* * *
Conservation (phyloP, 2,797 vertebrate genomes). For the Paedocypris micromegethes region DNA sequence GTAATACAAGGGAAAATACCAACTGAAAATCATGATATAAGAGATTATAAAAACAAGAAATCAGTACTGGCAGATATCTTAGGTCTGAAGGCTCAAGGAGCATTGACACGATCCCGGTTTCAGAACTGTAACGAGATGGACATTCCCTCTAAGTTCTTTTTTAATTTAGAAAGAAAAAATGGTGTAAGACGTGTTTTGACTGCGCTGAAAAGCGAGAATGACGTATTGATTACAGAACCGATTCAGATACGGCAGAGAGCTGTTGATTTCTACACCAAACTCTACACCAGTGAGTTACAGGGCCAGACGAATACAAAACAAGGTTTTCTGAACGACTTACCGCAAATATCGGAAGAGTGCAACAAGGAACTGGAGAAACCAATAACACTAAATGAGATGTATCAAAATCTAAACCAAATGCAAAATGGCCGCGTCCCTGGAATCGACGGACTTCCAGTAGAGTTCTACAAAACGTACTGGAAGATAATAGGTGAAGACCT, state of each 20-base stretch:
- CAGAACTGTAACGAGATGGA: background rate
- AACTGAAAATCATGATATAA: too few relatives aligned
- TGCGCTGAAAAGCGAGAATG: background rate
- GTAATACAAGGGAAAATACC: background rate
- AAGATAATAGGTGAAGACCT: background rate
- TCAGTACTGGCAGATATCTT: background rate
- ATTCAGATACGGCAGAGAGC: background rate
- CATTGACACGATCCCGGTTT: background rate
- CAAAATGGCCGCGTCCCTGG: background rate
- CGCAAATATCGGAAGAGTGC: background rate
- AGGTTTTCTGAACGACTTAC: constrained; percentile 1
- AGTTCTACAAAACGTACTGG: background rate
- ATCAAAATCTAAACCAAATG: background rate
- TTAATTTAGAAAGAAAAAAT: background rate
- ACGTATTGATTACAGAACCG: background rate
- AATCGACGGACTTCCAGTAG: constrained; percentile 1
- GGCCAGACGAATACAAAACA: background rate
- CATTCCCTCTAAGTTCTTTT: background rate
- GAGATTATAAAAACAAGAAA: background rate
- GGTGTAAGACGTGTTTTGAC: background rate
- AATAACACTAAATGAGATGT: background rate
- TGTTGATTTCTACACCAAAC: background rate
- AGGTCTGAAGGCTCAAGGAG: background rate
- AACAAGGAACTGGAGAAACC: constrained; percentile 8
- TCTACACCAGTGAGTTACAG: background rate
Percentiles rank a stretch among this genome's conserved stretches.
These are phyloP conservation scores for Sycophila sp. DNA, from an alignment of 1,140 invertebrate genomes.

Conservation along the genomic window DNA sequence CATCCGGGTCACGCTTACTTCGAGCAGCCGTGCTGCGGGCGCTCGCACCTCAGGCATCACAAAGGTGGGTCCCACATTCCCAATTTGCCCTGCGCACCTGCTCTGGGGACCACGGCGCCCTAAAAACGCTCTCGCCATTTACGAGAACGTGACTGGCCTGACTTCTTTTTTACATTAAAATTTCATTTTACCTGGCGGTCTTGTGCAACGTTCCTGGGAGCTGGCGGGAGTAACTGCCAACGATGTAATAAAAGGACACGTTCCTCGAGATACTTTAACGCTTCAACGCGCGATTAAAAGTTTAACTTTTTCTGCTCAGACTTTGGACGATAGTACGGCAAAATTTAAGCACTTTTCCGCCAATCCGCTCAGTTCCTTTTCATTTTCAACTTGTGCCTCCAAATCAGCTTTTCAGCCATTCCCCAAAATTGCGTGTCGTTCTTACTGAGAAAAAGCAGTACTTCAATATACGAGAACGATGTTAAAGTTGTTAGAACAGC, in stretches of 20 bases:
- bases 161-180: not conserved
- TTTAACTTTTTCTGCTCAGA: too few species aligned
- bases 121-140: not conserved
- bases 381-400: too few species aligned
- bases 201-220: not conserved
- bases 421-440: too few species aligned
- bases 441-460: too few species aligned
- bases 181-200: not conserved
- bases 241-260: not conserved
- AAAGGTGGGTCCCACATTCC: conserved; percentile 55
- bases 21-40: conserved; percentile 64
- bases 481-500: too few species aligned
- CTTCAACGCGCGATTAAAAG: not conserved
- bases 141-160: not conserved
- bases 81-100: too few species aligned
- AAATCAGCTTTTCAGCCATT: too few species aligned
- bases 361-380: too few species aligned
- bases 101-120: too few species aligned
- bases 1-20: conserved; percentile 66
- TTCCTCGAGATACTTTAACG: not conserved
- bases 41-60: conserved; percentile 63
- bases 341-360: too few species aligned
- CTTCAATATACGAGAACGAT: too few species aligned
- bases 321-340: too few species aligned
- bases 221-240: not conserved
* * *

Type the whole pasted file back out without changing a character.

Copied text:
Conservation (phyloP, 2,797 vertebrate genomes). For the Paedocypris micromegethes region DNA sequence GTAATACAAGGGAAAATACCAACTGAAAATCATGATATAAGAGATTATAAAAACAAGAAATCAGTACTGGCAGATATCTTAGGTCTGAAGGCTCAAGGAGCATTGACACGATCCCGGTTTCAGAACTGTAACGAGATGGACATTCCCTCTAAGTTCTTTTTTAATTTAGAAAGAAAAAATGGTGTAAGACGTGTTTTGACTGCGCTGAAAAGCGAGAATGACGTATTGATTACAGAACCGATTCAGATACGGCAGAGAGCTGTTGATTTCTACACCAAACTCTACACCAGTGAGTTACAGGGCCAGACGAATACAAAACAAGGTTTTCTGAACGACTTACCGCAAATATCGGAAGAGTGCAACAAGGAACTGGAGAAACCAATAACACTAAATGAGATGTATCAAAATCTAAACCAAATGCAAAATGGCCGCGTCCCTGGAATCGACGGACTTCCAGTAGAGTTCTACAAAACGTACTGGAAGATAATAGGTGAAGACCT, state of each 20-base stretch:
- CAGAACTGTAACGAGATGGA: background rate
- AACTGAAAATCATGATATAA: too few relatives aligned
- TGCGCTGAAAAGCGAGAATG: background rate
- GTAATACAAGGGAAAATACC: background rate
- AAGATAATAGGTGAAGACCT: background rate
- TCAGTACTGGCAGATATCTT: background rate
- ATTCAGATACGGCAGAGAGC: background rate
- CATTGACACGATCCCGGTTT: background rate
- CAAAATGGCCGCGTCCCTGG: background rate
- CGCAAATATCGGAAGAGTGC: background rate
- AGGTTTTCTGAACGACTTAC: constrained; percentile 1
- AGTTCTACAAAACGTACTGG: background rate
- ATCAAAATCTAAACCAAATG: background rate
- TTAATTTAGAAAGAAAAAAT: background rate
- ACGTATTGATTACAGAACCG: background rate
- AATCGACGGACTTCCAGTAG: constrained; percentile 1
- GGCCAGACGAATACAAAACA: background rate
- CATTCCCTCTAAGTTCTTTT: background rate
- GAGATTATAAAAACAAGAAA: background rate
- GGTGTAAGACGTGTTTTGAC: background rate
- AATAACACTAAATGAGATGT: background rate
- TGTTGATTTCTACACCAAAC: background rate
- AGGTCTGAAGGCTCAAGGAG: background rate
- AACAAGGAACTGGAGAAACC: constrained; percentile 8
- TCTACACCAGTGAGTTACAG: background rate
Percentiles rank a stretch among this genome's conserved stretches.
These are phyloP conservation scores for Sycophila sp. DNA, from an alignment of 1,140 invertebrate genomes.

Conservation along the genomic window DNA sequence CATCCGGGTCACGCTTACTTCGAGCAGCCGTGCTGCGGGCGCTCGCACCTCAGGCATCACAAAGGTGGGTCCCACATTCCCAATTTGCCCTGCGCACCTGCTCTGGGGACCACGGCGCCCTAAAAACGCTCTCGCCATTTACGAGAACGTGACTGGCCTGACTTCTTTTTTACATTAAAATTTCATTTTACCTGGCGGTCTTGTGCAACGTTCCTGGGAGCTGGCGGGAGTAACTGCCAACGATGTAATAAAAGGACACGTTCCTCGAGATACTTTAACGCTTCAACGCGCGATTAAAAGTTTAACTTTTTCTGCTCAGACTTTGGACGATAGTACGGCAAAATTTAAGCACTTTTCCGCCAATCCGCTCAGTTCCTTTTCATTTTCAACTTGTGCCTCCAAATCAGCTTTTCAGCCATTCCCCAAAATTGCGTGTCGTTCTTACTGAGAAAAAGCAGTACTTCAATATACGAGAACGATGTTAAAGTTGTTAGAACAGC, in stretches of 20 bases:
- bases 161-180: not conserved
- TTTAACTTTTTCTGCTCAGA: too few species aligned
- bases 121-140: not conserved
- bases 381-400: too few species aligned
- bases 201-220: not conserved
- bases 421-440: too few species aligned
- bases 441-460: too few species aligned
- bases 181-200: not conserved
- bases 241-260: not conserved
- AAAGGTGGGTCCCACATTCC: conserved; percentile 55
- bases 21-40: conserved; percentile 64
- bases 481-500: too few species aligned
- CTTCAACGCGCGATTAAAAG: not conserved
- bases 141-160: not conserved
- bases 81-100: too few species aligned
- AAATCAGCTTTTCAGCCATT: too few species aligned
- bases 361-380: too few species aligned
- bases 101-120: too few species aligned
- bases 1-20: conserved; percentile 66
- TTCCTCGAGATACTTTAACG: not conserved
- bases 41-60: conserved; percentile 63
- bases 341-360: too few species aligned
- CTTCAATATACGAGAACGAT: too few species aligned
- bases 321-340: too few species aligned
- bases 221-240: not conserved